This article examines the basis for China's strategic convergence with Russia in the current era, as well as assesses the viability of this convergence in the longer term. It will be argued that the convergence primarily reflects both Chinese and Russian concerns about the lone superpower's preponderance in the international system and its perceived intentions. These concerns relate to the military sphere as well as non-military considerations such as ideological differences. Ultimately, Sino-Russia strategic convergence exists as long as a huge capability gap persists between each partner and the United States. In the short-run at least, China and Russia will continue to balance against the United States.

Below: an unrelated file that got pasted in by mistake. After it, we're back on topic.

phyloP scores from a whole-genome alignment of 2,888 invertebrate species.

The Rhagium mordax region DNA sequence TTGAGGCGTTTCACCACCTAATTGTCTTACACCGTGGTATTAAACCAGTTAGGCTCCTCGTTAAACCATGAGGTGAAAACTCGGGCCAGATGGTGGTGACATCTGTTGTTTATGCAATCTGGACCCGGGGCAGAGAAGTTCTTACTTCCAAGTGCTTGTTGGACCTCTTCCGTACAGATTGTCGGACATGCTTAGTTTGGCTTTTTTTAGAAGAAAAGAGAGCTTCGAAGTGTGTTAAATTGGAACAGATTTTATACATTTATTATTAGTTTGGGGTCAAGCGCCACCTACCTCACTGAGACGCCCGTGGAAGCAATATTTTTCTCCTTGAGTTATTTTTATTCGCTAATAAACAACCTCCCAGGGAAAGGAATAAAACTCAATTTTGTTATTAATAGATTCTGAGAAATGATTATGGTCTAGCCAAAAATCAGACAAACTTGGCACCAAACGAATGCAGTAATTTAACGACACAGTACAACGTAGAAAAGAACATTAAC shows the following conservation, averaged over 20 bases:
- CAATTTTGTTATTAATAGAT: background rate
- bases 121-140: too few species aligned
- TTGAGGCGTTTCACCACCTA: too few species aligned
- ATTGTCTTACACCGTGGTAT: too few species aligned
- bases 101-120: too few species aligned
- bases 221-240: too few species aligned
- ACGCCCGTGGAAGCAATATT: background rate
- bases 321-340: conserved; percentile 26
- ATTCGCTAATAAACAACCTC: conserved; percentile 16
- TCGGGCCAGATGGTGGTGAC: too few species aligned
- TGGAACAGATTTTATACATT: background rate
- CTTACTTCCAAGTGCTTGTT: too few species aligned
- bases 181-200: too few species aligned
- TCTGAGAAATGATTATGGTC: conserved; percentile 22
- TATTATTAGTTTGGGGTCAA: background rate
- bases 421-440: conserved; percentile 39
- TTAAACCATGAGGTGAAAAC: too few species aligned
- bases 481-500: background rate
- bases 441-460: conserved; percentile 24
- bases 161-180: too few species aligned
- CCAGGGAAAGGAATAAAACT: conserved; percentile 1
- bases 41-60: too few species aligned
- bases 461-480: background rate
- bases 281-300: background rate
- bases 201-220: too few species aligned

- strategic convergence
- international system